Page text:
To establish paternity and child support, apply for services with either tribe or state. If neither tribe has a child support office, then apply in the state where you live. The child support office will work with you to establish paternity and get a support order established. To find out if a tribe in your area has a tribal child support program, visit our contact map that lists all tribal child support programs by state.
To establish paternity and child support, apply for services with your tribe or state. If your tribe does not have a child support program, then apply in the state where you live. Child support agencies work with the military to establish paternity and child support. To find out if a tribe in your area has a tribal child support program, visit our contact map that lists all tribal child support programs by state.
The Handbook for Military Families is a helpful resource.
If the tribe is operating a federally funded child support program, your caseworker should send the income withholding order to the tribal child support agency. The tribal child support agency will process the income withholding order and serve it on the tribal enterprise.
If the tribe is not receiving federal funding to operate a child support program, your caseworker should contact the tribe's administrative office or tribal court to ask about their procedures for honoring an income withholding order.
To find out if a tribe in your area has a tribal child support program, visit our contact map that lists all tribal child support programs by state.
Both state and tribal child support agencies are required to establish guidelines for determining payment amounts. The guidelines take into consideration the needs of the child and the income of at least the noncustodial parent.
Tribal child support agencies have the flexibility to authorize in-kind, non-cash child support payments based on culture and tradition. These non-cash payments (assigned a monetary value) can be items such as firewood, salmon and deer meat or services such as childcare, repairs to a home, or other services approved by the tribe. Both parents must agree to the in-kind payments. In-kind payments follow guidelines established by the tribe.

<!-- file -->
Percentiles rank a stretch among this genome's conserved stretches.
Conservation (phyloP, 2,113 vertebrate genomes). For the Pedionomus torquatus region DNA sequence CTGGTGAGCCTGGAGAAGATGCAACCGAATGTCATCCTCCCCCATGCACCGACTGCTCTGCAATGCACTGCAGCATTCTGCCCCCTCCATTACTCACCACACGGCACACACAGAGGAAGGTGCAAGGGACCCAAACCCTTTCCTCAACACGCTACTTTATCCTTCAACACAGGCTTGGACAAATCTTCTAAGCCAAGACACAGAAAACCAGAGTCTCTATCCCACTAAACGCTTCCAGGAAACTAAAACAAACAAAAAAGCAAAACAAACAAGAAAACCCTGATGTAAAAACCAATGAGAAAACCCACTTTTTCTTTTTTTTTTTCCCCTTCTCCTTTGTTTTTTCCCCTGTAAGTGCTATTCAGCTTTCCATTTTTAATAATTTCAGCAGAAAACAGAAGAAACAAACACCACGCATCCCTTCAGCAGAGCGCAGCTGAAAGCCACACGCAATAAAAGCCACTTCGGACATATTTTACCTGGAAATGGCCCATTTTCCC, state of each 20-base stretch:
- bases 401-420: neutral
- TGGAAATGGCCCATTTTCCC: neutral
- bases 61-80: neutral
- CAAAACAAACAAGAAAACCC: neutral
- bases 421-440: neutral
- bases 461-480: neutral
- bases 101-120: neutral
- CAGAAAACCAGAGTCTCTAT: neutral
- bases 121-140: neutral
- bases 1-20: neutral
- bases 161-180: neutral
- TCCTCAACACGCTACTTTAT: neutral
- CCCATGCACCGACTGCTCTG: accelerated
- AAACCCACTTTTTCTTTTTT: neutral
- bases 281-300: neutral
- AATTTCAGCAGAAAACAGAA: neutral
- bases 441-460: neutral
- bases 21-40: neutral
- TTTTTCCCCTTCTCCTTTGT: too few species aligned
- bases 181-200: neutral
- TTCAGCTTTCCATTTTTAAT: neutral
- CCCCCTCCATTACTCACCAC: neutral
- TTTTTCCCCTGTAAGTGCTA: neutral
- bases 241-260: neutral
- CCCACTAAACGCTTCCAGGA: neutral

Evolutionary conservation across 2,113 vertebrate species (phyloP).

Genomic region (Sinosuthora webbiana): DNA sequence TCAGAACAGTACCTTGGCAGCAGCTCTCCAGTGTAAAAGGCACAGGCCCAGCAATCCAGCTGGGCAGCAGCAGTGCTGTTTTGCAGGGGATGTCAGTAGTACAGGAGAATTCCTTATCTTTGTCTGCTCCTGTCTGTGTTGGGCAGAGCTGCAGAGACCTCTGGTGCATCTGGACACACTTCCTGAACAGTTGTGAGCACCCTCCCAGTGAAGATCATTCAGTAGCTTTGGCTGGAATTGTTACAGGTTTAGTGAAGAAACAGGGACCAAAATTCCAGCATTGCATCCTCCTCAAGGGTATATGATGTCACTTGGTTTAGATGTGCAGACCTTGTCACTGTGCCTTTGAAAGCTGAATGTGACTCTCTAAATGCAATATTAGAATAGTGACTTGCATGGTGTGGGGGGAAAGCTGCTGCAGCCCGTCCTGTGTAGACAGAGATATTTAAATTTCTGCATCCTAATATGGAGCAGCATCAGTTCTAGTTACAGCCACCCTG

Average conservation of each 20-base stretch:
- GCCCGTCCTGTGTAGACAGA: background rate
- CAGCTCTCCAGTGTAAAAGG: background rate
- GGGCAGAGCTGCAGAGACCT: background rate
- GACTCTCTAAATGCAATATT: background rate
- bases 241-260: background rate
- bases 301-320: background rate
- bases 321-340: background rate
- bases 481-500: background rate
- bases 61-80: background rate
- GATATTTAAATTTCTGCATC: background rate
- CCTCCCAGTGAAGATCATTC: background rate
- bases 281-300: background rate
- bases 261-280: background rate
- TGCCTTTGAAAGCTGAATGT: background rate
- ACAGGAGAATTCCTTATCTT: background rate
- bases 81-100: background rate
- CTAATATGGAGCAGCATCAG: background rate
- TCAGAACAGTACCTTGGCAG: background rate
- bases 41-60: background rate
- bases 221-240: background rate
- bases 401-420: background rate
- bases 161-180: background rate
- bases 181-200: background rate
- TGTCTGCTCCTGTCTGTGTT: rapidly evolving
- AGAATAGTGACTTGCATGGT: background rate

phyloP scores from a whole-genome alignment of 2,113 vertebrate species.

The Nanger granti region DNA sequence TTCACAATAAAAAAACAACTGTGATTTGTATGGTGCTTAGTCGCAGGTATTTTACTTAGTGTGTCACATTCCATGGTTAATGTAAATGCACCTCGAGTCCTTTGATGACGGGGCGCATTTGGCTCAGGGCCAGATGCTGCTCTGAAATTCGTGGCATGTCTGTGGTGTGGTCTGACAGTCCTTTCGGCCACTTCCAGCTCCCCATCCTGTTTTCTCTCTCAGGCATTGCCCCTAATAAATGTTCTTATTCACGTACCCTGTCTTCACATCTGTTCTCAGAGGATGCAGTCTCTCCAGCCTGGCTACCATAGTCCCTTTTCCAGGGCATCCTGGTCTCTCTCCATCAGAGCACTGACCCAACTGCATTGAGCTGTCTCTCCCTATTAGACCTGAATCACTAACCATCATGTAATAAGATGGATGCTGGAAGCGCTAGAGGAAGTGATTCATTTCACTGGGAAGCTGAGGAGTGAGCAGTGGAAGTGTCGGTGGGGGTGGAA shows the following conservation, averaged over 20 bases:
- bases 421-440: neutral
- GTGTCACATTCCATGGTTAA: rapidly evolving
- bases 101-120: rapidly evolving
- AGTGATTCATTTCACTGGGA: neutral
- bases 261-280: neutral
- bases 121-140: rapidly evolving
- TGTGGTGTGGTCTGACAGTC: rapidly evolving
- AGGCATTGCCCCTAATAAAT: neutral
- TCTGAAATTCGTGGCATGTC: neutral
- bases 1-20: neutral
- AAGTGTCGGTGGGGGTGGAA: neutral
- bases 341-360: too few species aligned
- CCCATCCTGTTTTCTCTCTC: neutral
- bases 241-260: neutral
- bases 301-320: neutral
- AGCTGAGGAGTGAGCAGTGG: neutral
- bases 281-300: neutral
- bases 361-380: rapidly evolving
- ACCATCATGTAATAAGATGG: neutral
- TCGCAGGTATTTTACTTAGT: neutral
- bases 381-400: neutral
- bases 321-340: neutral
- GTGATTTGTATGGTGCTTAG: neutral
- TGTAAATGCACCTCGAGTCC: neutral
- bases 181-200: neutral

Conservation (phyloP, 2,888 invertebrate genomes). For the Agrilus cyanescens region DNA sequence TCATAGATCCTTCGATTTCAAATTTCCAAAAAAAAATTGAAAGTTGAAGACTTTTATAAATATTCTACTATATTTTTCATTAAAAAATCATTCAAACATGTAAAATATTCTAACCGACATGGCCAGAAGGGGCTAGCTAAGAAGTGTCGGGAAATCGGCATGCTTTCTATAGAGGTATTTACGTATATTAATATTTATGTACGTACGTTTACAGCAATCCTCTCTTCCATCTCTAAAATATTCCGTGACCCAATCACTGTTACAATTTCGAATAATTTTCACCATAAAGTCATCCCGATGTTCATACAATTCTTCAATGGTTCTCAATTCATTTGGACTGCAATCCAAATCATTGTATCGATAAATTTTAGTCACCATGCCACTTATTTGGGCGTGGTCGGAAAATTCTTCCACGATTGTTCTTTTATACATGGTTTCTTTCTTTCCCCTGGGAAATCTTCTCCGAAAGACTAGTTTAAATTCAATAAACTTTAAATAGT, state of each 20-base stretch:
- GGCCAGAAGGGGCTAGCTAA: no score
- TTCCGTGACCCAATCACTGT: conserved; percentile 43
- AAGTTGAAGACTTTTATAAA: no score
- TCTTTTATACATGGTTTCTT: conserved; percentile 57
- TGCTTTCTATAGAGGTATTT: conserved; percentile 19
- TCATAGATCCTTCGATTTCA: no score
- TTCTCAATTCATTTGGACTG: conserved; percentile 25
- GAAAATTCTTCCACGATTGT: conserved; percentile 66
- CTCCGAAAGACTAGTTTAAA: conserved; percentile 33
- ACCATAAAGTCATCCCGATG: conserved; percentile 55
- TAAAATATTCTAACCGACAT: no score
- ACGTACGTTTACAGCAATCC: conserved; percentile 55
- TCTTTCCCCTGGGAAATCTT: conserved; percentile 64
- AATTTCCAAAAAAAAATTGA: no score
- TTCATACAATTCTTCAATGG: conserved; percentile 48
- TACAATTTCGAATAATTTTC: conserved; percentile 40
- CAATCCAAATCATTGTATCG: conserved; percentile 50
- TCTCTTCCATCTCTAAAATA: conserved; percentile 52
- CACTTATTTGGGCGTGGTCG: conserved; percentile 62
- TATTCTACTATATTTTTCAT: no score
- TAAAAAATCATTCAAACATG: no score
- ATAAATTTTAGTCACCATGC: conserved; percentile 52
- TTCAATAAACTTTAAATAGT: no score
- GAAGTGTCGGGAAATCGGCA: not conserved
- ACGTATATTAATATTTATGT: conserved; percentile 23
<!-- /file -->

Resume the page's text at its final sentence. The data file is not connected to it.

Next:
Yes, you may request that the state transfer your case to your tribal child support program. If you received TANF benefits from the state and there are TANF arrears owed to the state, the tribe will work with the state to reimburse the TANF program.
Yes, tribes are required to recognize and enforce child support orders issued by state courts and other tribal courts.
Yes. The state will enforce a tribal order. State and tribal child support agencies are required to recognize and enforce the child support orders issued by the other jurisdiction.
If the noncustodial parent still lives on the reservation, the tribe will continue to enforce the order. If the noncustodial parent moves off the reservation, the tribe may ask the state for assistance in enforcing the order. If the noncustodial parent met the obligation with in-kind payments and the state is helping to enforce the order, the noncustodial parent will now pay the order in cash rather than in-kind, non-cash payments.
Enforcement of a tribal child support order is very similar to enforcement of a state child support order. Income withholding is required when the arrears equals one month of support payments. Tribes have some traditional methods that have had success: grandparent mediators and garnishing per capita payments or Individual Indian Money Accounts. The methods of enforcement are as varied as the tribal programs. Some tribes work with states to offset federal tax refunds and deny passports.
Contact your tribe to determine how they will enforce your order.